by Dennis Dalman
Drew Danielson, 18, is back in Sartell for the summer after competitive snowboarding down the sides of many mountains way out west.
Some of his friends and acquaintances call him a “dare devil.” Some call him “crazy.” But Danielson always grins and laughs it off.
“I tell them I’ve been doing it for a long time, and I’m used to it now,” he said. “I know what I’m doing.”
He did, however, take a few spills. Last year he broke his collar bone; two years ago he broke a wrist.
Before returning to Sartell, in April Danielson did a telephone interview with the Newsleader while he was in British Columbia, Canada for a mountain snowboard competition. It was the North American Freeride Championships in Kicking Horse, British Columbia. He took third place in the Big Sky National Competition in mid-March.
Danielson competes in the junior category, and this is his last year before he ages out of the junior category, then joins senior competition.
He tried snowboarding in high school, and after a few tries he got better – much, much better. He is now ranked sixth among 15- to 18-year-old freeride snowboarders in North America.
In the winter and spring, Danielson lives in Tahoe, Calif. with a friend, a fellow snowboarder, along with that friend’s sister. He works at a snowboard shop in Tahoe.
Before moving to Tahoe, he was a member of the Big Sky Montana Snowboarding Team.
He spends summer and fall back home in Sartell. He is a senior at Sartell High School but completed a lot of his school work online while living in Tahoe. The online work was done via the University of Nebraska’s Online High School, which caters to students dedicated to the arts and/or athletics, and quite a few of them are avid snowboarders. He has already applied to two colleges. When back in Sartell, Danielson is a member of the SabreStorm Fishing Team.
Danielson now belongs to the Tahoe Palisades Snowboard Team, which has 20 members who all train together but compete individually. The technical name for mountain skiing and snowboarding is “freeriding.” A snowboard, strapped to the feet, is 159 centimeters long, wooden, with a metal edge and the bottom is another surface to help the board slide slickly on snow.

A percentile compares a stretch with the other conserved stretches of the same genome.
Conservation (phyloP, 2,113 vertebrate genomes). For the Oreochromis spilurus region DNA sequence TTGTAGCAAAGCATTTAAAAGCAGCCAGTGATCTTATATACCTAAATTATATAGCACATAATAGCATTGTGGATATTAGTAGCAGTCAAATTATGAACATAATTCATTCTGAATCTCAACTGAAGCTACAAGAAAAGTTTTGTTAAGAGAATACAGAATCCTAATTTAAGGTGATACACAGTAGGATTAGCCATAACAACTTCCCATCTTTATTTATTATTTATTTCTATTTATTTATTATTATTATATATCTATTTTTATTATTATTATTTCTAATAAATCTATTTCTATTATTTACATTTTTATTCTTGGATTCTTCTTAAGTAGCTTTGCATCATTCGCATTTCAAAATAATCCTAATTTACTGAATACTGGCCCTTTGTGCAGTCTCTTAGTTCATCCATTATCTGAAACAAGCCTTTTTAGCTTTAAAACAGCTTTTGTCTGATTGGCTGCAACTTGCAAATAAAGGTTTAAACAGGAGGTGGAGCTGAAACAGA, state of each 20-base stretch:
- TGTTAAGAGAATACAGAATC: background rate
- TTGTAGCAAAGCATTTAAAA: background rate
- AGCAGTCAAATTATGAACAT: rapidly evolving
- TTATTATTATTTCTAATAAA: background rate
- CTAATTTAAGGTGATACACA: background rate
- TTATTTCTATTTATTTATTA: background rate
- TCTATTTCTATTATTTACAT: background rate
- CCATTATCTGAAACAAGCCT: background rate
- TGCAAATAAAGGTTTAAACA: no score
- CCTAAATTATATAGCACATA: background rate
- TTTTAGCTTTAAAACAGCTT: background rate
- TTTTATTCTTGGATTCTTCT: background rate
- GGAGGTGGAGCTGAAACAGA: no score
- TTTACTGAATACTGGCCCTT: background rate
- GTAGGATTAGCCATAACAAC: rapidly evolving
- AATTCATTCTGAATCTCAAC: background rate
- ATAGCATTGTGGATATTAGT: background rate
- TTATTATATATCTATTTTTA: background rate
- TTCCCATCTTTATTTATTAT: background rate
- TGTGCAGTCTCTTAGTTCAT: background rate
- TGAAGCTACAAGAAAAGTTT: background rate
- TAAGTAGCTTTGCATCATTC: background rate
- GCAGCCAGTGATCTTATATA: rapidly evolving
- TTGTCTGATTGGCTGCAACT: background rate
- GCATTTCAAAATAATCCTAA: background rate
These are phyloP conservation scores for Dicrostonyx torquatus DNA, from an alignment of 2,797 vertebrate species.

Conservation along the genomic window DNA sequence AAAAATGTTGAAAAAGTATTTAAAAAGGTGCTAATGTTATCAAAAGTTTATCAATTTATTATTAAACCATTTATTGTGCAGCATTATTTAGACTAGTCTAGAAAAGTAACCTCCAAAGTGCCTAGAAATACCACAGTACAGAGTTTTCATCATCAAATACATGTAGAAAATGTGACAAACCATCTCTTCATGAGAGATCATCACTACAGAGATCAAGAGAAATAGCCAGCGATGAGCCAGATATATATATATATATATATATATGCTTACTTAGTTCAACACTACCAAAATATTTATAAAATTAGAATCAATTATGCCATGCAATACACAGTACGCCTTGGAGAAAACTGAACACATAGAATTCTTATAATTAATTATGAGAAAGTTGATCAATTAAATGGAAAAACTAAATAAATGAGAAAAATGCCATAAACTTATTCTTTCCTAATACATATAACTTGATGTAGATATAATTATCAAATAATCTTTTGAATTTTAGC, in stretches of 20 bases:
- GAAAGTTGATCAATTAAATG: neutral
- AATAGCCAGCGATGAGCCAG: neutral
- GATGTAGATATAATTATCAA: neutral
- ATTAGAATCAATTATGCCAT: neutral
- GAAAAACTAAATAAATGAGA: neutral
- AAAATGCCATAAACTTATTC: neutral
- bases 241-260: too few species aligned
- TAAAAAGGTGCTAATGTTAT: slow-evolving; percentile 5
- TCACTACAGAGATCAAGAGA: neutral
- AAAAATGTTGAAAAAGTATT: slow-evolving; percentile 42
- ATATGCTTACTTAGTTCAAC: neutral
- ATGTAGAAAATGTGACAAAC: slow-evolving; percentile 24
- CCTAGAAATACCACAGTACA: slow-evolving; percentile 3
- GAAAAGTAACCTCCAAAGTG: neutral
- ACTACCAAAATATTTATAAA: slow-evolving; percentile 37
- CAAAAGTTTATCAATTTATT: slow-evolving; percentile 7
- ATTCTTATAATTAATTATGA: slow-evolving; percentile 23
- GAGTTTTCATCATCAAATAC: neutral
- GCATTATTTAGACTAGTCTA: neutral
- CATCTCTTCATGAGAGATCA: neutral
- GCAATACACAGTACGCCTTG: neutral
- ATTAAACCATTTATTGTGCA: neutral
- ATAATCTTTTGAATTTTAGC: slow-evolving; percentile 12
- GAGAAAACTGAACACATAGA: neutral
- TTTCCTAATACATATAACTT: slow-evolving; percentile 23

“The fastest I’ve gone is 60 miles per hour,” he said.
In freeriding competitions, snowboarders generally ride to the top of a mountain on a ski lift. Once at the summit, they snowboard down a slope (some of the slopes are dizzyingly steep). Snowboarders maneuver their boards in a sideways stance as they swoosh down the mountain side. It generally takes about 10 minutes to get to the bottom. The snowboarders are judged in five categories. The mountains are not just high snowy hills, far from it. One he snowboarded on in Montana is 11,000 feet high.
There are regional and national freeride competitions. Snowboarders can compete as often as they like in regional competitions and can participate in nationals up to three times a year. At year’s end, a competitor’s points are totaled from their top two regionals and top two nationals.
This year, Danielson competed in three regionals, all in California and in two nationals. Two of the regionals took place in Tahoe (second place in each of them) and one in Truckee (10th place). In one national, also at Tahoe, he placed second and in the other national (Big Sky, Mont.) he took third.
Danielson loves to be up in the mountains.
“It’s so pretty up there,” Danielson said. “I hope to keep snowboarding mountains for a lifetime.”